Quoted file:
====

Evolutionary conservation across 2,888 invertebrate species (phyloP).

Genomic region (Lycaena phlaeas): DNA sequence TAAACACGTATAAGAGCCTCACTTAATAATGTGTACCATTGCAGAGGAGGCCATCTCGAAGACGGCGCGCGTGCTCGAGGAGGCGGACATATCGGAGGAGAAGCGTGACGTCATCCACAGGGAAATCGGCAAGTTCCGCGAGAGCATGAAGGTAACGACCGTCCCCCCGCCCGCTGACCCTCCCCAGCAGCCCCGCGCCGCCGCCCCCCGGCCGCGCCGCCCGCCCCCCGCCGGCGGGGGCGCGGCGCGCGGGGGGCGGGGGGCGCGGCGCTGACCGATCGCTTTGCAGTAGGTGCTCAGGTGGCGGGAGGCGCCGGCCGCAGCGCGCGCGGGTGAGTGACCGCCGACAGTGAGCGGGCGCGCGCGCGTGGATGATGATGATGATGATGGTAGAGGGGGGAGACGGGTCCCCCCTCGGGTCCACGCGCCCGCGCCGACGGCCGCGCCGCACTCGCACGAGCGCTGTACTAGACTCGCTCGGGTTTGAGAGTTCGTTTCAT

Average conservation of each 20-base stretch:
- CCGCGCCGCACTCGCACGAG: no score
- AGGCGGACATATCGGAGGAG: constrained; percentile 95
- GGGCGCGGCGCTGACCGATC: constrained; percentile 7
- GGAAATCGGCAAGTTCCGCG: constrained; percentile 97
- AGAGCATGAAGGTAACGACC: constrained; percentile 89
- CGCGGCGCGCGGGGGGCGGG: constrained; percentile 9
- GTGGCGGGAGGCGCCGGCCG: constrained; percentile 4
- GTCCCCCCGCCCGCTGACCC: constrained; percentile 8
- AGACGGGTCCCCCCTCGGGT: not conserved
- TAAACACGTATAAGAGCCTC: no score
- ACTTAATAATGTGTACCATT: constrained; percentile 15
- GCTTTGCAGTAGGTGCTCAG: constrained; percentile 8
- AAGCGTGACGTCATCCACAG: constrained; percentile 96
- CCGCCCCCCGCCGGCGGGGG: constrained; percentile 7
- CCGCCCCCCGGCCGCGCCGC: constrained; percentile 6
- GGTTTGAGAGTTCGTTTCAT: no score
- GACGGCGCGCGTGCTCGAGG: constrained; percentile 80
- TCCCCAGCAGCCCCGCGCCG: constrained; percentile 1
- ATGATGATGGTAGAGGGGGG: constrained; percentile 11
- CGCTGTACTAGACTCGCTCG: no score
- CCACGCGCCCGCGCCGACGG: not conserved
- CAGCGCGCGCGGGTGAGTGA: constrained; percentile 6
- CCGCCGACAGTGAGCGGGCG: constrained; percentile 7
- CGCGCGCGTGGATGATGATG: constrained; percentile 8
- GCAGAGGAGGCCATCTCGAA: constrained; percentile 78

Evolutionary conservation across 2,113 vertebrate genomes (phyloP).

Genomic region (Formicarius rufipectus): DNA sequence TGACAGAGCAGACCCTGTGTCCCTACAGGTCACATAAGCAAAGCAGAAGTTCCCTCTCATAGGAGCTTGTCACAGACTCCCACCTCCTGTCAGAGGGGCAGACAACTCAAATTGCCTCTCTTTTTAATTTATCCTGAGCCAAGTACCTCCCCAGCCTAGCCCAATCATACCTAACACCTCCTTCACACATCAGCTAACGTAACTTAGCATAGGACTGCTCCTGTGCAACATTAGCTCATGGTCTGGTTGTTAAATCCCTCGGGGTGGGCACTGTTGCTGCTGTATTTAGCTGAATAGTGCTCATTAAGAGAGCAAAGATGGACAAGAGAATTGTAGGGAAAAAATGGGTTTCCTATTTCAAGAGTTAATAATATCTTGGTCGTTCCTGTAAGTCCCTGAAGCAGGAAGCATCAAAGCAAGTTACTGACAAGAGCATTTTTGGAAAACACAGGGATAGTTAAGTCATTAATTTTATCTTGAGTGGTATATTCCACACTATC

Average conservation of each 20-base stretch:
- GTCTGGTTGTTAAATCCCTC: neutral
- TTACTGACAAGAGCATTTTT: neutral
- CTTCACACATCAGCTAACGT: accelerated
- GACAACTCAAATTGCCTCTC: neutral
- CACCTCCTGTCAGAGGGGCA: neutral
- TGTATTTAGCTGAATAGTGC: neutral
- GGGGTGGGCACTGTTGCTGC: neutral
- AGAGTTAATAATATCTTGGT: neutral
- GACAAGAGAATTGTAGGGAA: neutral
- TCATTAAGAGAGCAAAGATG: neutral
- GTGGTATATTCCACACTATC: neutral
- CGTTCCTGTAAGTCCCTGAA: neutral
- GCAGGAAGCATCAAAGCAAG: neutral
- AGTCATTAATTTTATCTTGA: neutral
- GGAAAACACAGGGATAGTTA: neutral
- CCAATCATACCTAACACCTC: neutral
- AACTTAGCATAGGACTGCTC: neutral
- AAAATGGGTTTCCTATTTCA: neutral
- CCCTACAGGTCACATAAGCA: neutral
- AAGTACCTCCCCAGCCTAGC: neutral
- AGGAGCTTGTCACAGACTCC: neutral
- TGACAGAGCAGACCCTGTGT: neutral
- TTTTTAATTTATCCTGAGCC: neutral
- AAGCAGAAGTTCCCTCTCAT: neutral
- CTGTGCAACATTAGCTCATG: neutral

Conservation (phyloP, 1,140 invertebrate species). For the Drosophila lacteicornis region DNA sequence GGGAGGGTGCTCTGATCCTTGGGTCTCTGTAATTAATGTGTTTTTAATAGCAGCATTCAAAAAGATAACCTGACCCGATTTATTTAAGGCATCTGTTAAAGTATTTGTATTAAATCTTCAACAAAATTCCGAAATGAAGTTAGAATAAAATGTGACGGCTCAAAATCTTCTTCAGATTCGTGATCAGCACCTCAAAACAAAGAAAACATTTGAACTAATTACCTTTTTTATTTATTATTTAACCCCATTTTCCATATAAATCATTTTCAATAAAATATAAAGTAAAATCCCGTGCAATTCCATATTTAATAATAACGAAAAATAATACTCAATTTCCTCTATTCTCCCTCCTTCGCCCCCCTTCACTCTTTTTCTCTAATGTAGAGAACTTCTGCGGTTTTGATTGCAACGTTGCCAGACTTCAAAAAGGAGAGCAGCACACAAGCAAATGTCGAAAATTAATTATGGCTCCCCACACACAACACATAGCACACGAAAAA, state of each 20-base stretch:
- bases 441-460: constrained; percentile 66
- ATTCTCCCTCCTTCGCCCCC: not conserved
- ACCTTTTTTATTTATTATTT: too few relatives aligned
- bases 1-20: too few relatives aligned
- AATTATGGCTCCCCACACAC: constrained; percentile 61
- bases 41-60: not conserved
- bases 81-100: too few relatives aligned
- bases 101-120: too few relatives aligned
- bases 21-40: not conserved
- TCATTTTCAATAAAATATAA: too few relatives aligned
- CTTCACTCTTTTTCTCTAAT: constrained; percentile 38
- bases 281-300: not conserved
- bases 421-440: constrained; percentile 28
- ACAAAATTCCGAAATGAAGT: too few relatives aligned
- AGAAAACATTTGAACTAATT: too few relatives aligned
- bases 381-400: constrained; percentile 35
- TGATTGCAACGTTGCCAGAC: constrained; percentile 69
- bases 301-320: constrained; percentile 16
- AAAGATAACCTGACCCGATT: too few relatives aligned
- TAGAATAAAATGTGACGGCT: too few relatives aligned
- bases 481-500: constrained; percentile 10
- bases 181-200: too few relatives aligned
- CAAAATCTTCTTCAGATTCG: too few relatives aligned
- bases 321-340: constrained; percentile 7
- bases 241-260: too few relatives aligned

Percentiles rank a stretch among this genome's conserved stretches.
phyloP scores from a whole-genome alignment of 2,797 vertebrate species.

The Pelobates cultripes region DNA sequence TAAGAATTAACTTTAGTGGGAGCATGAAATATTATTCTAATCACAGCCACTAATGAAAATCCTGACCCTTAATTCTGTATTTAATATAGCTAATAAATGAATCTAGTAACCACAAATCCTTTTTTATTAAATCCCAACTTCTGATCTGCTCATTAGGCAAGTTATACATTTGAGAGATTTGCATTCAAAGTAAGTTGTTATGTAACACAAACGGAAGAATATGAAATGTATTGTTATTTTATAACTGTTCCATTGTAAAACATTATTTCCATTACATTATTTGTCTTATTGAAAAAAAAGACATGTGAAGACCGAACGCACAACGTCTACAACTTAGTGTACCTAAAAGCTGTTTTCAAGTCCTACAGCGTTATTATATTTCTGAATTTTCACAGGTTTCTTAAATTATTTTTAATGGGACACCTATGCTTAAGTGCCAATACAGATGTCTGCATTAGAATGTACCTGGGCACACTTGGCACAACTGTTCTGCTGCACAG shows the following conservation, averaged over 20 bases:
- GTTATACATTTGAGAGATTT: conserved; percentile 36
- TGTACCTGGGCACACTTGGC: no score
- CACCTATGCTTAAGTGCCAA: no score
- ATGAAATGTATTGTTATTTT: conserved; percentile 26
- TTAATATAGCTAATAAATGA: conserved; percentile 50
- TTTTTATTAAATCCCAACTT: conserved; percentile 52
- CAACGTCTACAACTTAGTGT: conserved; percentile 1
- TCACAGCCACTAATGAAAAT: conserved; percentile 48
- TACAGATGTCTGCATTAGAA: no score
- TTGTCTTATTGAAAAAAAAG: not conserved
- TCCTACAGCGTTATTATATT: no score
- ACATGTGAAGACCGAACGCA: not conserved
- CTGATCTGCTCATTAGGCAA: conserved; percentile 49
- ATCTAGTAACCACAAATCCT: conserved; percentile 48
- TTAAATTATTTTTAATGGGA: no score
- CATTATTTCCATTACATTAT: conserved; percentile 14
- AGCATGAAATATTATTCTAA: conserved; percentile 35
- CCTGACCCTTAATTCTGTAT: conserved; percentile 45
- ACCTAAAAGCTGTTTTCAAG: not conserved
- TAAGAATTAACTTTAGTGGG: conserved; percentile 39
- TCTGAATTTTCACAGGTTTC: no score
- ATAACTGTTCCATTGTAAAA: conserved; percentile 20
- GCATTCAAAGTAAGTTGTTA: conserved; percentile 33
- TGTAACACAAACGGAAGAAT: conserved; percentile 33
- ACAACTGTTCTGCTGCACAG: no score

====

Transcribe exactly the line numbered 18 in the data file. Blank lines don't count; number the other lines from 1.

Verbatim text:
- CCGCCCCCCGGCCGCGCCGC: constrained; percentile 6